What is iron?
Iron is an important mineral that keeps blood healthy. It’s a major component of hemoglobin, a type of protein in red blood cells that carries oxygen from the lungs to all parts of the body. Without enough iron, there aren’t enough red blood cells to transport oxygen, which leads to fatigue. Iron is important for healthy brain development and growth in children and for the normal production and function of various cells and hormones.
Iron from food comes in two forms: heme and non-heme. Heme is found only in animal flesh like meat, poultry, and seafood. Non-heme iron is found in plant foods like whole grains, nuts, seeds, legumes, and leafy greens. Non-heme iron is also found in animal flesh and fortified foods. Heme iron is better absorbed by the body than non-heme iron.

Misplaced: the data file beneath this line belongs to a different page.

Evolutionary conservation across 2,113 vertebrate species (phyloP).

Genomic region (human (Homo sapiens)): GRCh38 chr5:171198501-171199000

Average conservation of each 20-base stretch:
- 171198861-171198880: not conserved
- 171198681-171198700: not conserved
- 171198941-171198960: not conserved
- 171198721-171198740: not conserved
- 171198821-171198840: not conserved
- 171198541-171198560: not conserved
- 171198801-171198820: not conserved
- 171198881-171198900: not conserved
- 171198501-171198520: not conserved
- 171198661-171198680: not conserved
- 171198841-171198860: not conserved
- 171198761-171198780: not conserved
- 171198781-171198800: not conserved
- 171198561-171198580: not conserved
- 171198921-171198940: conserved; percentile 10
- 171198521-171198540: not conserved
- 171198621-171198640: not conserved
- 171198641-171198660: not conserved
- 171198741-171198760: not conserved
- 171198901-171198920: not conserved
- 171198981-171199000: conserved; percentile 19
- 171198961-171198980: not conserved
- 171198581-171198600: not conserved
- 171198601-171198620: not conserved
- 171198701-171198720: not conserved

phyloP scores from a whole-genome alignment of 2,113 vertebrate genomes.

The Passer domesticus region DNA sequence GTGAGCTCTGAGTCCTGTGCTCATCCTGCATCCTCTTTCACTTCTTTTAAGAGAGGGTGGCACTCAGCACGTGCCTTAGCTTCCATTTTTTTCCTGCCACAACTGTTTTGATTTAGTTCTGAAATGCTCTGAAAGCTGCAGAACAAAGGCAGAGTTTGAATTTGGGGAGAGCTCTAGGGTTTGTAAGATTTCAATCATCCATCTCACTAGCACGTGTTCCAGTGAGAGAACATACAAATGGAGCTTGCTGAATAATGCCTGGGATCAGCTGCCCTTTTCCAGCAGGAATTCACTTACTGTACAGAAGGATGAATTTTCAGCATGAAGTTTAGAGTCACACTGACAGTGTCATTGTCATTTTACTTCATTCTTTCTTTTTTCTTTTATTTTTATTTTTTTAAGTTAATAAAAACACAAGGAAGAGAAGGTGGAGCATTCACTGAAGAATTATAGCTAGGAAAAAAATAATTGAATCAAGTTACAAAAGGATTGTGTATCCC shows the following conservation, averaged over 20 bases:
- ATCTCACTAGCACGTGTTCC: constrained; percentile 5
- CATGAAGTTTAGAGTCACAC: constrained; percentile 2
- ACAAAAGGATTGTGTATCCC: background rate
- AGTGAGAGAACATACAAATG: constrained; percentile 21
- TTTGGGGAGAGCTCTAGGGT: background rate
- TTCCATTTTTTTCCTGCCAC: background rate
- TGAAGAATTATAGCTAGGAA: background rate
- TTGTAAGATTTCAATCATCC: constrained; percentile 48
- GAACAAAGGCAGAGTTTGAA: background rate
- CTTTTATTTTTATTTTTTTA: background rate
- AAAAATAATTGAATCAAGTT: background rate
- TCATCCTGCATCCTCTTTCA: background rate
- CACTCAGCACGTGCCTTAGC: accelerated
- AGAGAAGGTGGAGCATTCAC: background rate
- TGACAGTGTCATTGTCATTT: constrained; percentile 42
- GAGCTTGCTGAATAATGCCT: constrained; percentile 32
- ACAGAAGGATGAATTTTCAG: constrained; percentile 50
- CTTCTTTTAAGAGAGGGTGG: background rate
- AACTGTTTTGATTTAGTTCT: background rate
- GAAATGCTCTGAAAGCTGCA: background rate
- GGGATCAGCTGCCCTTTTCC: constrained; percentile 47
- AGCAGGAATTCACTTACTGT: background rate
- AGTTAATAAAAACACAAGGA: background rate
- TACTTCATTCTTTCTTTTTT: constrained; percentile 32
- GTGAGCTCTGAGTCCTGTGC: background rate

- Prevents anemia (iron deficiency)
- Aids neurological development
- Aids cellular functioning
- Stimulates synthesis of some hormones
- Oxygenates blood
How much iron do you need per day?
- Adult Women: 18 mg
- Adult Men: 8 mg
- Pregnant/Breastfeeding Women: 27 mg
Natural sources of iron
- Sources of heme iron:
- Organ meats
- Canned sardines and light tuna
- Sources of non-heme iron:
- Fortified breakfast cereals
- Dark chocolate (at least 45%)
- Potato (with skin)
- Nuts and seeds
- Enriched rice or bread
Learn about iron deficiency symptoms.
Further reading: Harvard School of Public Health, National Institutes of Health